Marfa, you little minx. Just when we thought you were out of surprises, you come up with something that makes us love you all the more.
Marfa, Texas, was destined to be a funky desert town in the proverbial middle of nowhere. Or, to those of us who have a soft spot for such places, the middle of the Chihuahuan Desert. Once a water stop for the railroad, then a military training ground, Marfa should have been a place to disappear: a necessary supplier of basic society for hermits and misanthropes.
Apparently, nobody told Marfa about that destiny. It’s certainly quirky, and there are likely at least a few hermits and misanthropes around town, but Marfa has evolved into a compelling, cultural West Texas outpost.
First, there are the mysterious Marfa Lights: basketball-sized balls of fire that streak across the horizon. They’ve been recorded since 1883 and some of the world’s finest physicists have proposed theories as to what causes them. The beautiful thing is that we still don’t know. They remain a good, old fashioned moment of awe, courtesy of nature.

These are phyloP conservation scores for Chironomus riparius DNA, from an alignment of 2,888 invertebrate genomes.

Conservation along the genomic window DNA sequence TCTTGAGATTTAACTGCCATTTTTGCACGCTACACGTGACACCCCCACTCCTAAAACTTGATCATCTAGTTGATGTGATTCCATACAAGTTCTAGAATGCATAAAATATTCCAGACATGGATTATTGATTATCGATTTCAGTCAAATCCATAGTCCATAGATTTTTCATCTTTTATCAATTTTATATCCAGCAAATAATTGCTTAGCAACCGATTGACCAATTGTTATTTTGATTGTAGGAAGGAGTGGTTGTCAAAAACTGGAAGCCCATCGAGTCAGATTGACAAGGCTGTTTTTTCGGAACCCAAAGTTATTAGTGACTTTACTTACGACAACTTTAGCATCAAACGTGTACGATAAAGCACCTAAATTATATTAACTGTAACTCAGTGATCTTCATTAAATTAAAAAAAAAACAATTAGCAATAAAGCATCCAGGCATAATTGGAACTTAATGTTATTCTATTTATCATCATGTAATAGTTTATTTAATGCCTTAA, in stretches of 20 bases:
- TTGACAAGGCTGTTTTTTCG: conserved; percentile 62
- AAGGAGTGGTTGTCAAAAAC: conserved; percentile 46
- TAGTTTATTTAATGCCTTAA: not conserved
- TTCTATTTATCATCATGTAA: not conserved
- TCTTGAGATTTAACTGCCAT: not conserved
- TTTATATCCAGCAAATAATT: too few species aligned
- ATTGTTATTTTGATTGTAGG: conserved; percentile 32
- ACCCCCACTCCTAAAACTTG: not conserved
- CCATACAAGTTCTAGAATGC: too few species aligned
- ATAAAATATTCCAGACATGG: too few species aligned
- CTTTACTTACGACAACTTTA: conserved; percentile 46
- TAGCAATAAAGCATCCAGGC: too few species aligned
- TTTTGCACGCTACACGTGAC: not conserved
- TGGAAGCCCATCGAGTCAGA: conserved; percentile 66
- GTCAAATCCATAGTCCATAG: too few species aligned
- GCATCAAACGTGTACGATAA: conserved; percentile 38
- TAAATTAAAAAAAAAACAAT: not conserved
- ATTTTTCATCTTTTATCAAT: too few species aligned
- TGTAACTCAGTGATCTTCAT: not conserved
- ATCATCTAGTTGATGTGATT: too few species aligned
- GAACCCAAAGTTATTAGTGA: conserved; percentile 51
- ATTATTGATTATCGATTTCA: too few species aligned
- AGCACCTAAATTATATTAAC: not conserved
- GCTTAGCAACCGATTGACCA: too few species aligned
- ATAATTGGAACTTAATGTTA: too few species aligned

Then the artists moved to town in 1970s. Inspired by the starkness of the landscape, Marfa produced – and still cultivates – a strong minimalism movement in the art world. Two of those artists pranked the world with the permanent “sculpture” exhibit we all recognize as the fake “Prada Marfa” store.
Now, Marfa is home to a new wave of minimalist, environmentally sound homes. The Marfa weeHouse was designed by Alchemy, a Minnesota-based architecture firm that pioneered this particular style of tiny (and not-so tiny) home. While Alchemy designs traditional homes as well, they’ve broken down the art and construction of weeHouses into an easy, straightforward process not often seen in fine architecture. Reading the transparent website description of ordering a weeHouse is almost as refreshing as checking out the house itself.
The Marfa weeHouse is 440 square-feet of horizon-watching relaxation. It’s fully-livable with one bedroom, one bathroom, and a full-sized kitchen. And with floor-to-ceiling windows on opposite sides of the home, it’s perfect for watching the rare thunderstorm roll across the open horizon, or catch the even more rare Marfa Lights as they endeavor to keep a little mystery in this world.
Weekend Cabin isn’t necessarily about the weekend, or cabins. It’s about the longing for a sense of place, for shelter set in a landscape…for something that speaks to refuge and distance from the everyday. Nostalgic and wistful, it’s about how people create structure in ways to consider the earth and sky and their place in them. It’s not concerned with ownership or real estate, but what people build to fulfill their dreams of escape. The very time-shortened notion of “weekend” reminds that it’s a temporary respite.